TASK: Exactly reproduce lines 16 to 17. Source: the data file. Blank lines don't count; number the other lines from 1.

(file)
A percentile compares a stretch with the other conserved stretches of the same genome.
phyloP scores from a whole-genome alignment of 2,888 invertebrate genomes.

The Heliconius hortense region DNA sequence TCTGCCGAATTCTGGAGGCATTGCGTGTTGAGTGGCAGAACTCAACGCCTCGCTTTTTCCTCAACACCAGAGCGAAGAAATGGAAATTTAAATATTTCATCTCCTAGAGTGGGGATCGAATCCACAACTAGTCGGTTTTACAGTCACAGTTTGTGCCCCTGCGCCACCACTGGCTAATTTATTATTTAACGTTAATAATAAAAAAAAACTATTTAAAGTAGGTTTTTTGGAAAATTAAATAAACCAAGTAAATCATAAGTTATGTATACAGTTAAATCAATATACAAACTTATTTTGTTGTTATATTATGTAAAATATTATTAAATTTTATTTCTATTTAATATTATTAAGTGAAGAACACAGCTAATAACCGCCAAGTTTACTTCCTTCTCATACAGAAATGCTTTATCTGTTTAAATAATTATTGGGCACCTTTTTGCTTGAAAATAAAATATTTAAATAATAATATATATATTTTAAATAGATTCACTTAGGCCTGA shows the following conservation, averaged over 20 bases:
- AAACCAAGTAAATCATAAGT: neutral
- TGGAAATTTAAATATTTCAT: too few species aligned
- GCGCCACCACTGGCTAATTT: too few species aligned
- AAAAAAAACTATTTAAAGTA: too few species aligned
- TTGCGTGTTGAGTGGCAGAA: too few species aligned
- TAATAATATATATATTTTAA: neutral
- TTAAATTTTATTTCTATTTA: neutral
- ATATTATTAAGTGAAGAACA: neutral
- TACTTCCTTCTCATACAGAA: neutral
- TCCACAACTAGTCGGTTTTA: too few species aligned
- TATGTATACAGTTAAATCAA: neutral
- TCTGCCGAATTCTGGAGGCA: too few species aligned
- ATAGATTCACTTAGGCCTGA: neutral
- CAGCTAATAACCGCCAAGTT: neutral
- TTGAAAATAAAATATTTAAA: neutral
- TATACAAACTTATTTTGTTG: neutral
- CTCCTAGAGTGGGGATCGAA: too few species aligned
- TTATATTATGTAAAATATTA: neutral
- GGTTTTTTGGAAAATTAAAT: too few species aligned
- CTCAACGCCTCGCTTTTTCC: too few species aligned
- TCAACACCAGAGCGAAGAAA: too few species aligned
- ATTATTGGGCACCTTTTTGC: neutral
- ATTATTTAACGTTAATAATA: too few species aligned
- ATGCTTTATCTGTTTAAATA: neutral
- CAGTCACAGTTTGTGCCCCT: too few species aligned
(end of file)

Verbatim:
- ATAGATTCACTTAGGCCTGA: neutral
- CAGCTAATAACCGCCAAGTT: neutral